By Kendall King
Southern Alberta Newspapers
Local NDP candidates are calling out the province’s UCP government over talk of potentially pulling Alberta from the Canada Pension Plan.
Brooks-Medicine Hat candidate Gwendoline Dirk and Cypress-Medicine Hat candidate Cathy Hogg came together earlier this month to share concerns over the impact leaving the CPP and establishing a provincial pension plan would have on constituents, and outline the NDP’s position.
After taking over as Alberta Premier last year, Danielle Smith, who is running as the UCP candidate for Brooks-Medicine Hat, directed Finance Minister Travis Towes to compile a report on the potential creation of an Alberta pension plan.
While Smith assured voters no movement would be made until the report was presented, and no changes legislated without a referendum vote in favour, she has been vocal in her belief that Albertans over contribute to the federal pension plan, and would be better off having total control over contributions.
The NDP has collectively opposed that view, arguing it would jeopardize the retirement security of current and future retirees.
“People have worked hard for their CPP and they need to know that it is there for them when they retire,” Dirk said during the public address. “But that is all under threat by Daniel Smith and her UCP candidates. They continue to actively pursue a plan to pull Alberta out of the Canada Pension Plan.”
Dirk and Hogg were joined by two retired city residents, who expressed concern that loss of their CPP pensions, even with a provincial pension, would effect their livelihood, with the CPP currently their only means of income.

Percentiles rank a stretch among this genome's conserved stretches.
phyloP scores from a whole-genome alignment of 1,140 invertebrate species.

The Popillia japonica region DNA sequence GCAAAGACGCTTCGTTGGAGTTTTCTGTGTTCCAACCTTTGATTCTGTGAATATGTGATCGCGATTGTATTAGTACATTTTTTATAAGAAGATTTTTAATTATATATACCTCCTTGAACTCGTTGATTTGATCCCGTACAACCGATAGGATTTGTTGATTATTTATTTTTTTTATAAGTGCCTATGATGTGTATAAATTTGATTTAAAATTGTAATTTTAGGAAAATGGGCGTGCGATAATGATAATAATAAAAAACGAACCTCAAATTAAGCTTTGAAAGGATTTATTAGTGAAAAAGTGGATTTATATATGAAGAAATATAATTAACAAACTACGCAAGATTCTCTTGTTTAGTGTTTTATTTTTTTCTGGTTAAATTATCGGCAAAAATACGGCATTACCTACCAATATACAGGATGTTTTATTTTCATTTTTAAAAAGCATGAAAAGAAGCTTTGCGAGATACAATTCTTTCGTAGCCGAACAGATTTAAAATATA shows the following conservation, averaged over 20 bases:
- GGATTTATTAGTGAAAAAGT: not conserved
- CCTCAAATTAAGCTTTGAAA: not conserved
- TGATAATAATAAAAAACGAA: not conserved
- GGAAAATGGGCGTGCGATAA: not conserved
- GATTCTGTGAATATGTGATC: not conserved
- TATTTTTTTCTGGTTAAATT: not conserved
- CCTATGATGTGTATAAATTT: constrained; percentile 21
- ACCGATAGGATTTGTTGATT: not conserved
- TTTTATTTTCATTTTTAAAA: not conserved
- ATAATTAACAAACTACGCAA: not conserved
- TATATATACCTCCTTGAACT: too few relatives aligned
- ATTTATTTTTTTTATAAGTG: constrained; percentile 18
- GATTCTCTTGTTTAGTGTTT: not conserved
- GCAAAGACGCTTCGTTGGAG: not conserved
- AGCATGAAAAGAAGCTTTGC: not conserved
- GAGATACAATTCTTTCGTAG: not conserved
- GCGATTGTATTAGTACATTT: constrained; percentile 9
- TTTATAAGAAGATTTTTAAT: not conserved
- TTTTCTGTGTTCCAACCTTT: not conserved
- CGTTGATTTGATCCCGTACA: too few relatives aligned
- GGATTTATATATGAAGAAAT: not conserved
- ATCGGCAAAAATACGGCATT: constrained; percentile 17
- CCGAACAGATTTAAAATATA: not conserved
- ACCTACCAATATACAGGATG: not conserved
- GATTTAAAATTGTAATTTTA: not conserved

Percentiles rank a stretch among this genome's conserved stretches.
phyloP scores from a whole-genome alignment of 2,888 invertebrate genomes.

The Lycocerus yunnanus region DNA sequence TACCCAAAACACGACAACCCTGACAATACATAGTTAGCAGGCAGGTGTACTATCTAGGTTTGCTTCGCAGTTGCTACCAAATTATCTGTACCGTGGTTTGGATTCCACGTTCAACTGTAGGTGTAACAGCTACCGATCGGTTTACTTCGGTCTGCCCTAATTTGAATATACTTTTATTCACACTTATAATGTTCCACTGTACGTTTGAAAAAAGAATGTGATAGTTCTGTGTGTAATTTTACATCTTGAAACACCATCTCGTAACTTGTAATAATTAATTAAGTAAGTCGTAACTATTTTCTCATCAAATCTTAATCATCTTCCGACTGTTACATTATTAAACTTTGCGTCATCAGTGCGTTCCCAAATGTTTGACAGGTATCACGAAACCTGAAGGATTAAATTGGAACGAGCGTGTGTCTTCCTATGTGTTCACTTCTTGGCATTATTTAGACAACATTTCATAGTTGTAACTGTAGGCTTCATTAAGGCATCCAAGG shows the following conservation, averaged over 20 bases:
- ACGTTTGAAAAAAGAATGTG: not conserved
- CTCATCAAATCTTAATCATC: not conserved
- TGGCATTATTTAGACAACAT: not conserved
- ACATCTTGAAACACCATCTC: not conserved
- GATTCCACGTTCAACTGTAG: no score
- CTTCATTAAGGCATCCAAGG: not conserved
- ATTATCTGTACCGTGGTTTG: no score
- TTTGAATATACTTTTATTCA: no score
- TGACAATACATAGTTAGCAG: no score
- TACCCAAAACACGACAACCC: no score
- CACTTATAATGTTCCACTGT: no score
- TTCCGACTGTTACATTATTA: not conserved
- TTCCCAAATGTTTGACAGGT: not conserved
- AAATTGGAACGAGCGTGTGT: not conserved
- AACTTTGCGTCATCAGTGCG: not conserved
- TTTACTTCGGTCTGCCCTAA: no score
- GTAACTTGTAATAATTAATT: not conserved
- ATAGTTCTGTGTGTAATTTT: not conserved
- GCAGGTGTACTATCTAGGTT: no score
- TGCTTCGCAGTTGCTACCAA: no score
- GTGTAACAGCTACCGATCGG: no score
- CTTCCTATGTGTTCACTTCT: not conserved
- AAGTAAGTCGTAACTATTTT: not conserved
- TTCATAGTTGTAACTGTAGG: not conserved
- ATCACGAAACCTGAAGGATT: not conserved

“We have heard from folks all across the southeast corner of the province about these very concerns,” said Hogg. “It’s important to note too, that Medicine Hat has a very large population of folks over 65 who rely on CPP and Daniel Smith’s threat to pensions has caused a lot of anxiety.
“A government led by Rachel Notley will take a better approach.”
Hogg outlined the NDP’s plan to, if elected, enact new legislation which prevents Alberta from leaving the CPP under any government, endorse joint-governance over public-sector pension plans and promote expansion private-sector pension plans.
“What we’re guaranteeing is people have a seat at the table,” said Hogg. “(Under the NDP), public-sector pension plans will be given representation on the AIMCo board and if investment performance in the long run is not satisfactory, we will allow those plans to leave.”
In terms of private-sector pension plans, Hogg shared the NDP’s hopes to create a task force comprised of private-sector leaders, with Alberta Investment Management Corporation acting as the investment manager and Alberta Pension Services Corporation as the administrator.
“If we can expand private-sector pensions through the this model to 100,000 more Alberta workers, it would cost the government about $17.5 million,” said Hogg. “But it would be transformative for the retirement security of so many Albertans, and it would help employers attract and retain workers.”
Dirk highlighted the importance of attracting new workers, such as physicians, educators and experts in various fields, as their presence also contributes to enhancing Albertans’ quality of life.